Symbols reveal meaning, and the symbols of femaling ourselves reveal the meaning of trans in our heart, even if we don't want it to. The way that nature emerges in the world depends on many, many factors, but when we do any trans expression seriously, we mean it.

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  2. Callan I stick to using the term gender dysphoria on my blog to denote any gender expression that is not for acting but part of a prepubescent need that has always existed in an individual and that they have always sought to rationalize and understand, Other labels are for people who want to get caught up in them which I don't. I no longer have such a need and only need to accept that this aspect is a part of me. I make no apologies for it nor does it any longer cause me any grief. I have a male body which I have no intention of modifying but choose to express gender in a way I feel comfortable with.

    The reason I deal with whatever science exists is to help us understand ourselves and to put forth arguments against aggressive labellers who want to denigrate my experience as a human being in order to elevate themselves.

    There is a lot of misinformation out there but ultimately its up to you to define yourself and what makes you happy. We shouldn't let others do that to us.

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    Replies
    1. I have found that the medical model of trans behaviour has severe limits in making clear the power of trans.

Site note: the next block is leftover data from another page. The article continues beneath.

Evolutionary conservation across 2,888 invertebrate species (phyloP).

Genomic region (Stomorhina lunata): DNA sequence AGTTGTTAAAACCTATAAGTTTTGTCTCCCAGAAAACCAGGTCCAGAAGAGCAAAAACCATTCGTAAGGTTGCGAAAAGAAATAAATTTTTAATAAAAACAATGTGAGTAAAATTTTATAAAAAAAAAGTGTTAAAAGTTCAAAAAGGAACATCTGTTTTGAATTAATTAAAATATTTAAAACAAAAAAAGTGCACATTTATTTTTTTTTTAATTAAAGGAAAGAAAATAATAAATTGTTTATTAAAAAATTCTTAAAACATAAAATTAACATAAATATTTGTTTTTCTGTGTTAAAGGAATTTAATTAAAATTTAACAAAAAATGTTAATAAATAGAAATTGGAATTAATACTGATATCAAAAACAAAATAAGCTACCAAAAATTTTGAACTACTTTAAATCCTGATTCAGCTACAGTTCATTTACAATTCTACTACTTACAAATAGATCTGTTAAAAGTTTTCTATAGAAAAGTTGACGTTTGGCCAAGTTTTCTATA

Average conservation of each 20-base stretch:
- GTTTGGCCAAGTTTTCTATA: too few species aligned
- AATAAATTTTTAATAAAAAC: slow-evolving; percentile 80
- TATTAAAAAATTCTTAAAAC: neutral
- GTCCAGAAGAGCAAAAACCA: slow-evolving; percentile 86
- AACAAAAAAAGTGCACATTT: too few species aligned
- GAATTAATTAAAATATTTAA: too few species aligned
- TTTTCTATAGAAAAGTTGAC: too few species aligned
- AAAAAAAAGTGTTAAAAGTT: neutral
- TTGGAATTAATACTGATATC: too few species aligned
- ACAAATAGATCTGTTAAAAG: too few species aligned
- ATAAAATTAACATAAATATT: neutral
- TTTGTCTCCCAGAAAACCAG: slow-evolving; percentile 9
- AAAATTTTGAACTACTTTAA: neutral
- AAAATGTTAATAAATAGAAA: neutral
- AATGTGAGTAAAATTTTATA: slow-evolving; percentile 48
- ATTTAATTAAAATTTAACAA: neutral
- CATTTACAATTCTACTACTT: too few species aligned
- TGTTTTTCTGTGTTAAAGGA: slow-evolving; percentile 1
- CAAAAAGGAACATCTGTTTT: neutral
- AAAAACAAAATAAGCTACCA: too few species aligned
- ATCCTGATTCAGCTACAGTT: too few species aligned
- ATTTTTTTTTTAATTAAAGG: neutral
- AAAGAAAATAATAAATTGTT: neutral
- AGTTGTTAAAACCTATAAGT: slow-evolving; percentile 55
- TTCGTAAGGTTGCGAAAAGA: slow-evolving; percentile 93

In the end, transgender always comes down to the call of the heart, the powerful desire, the Eros.

      You believe that "gender dysphoria" was coined to indicate those who expressed that call when they were prepubescent. It's the same call.

      I long ago decided that trying to find scientific or medical language to justify the call of my heart was much more limiting and stigmatizing than it was liberating.

      The science just doesn't exist to make trans clear. To me that means any attempt to use it for explanations just creates am odd pseudo-science language that seems to cede power to "experts" but really is just rationalization.

      The power of trans is in the narratives of transpeople, especially when we put them together and reveal the commonalities and connections, or at least that is what I believe.

      Delete
    2. Callan I like how you are framing your language and you are speaking in terms of feelings which is so important and relevant. I wanted to wade into the whatever science existed to be able to say I had looked in every cranny. Having satisfied that need and finding nothing conclusive I now can concentrate on being happy with who I am which is far more relevant and useful to my every day experience

      Delete
  3. From this post; There is a lot of misinformation out there but ultimately its up to you to define yourself and what makes you happy.

    I no longer "listen" or "subscribe" to labels because they are merely labels. I'm just happy to be me!

    Thank you for all you do for us.

    ReplyDelete
  4. happy to contribute in any way I can Billie!

    ReplyDelete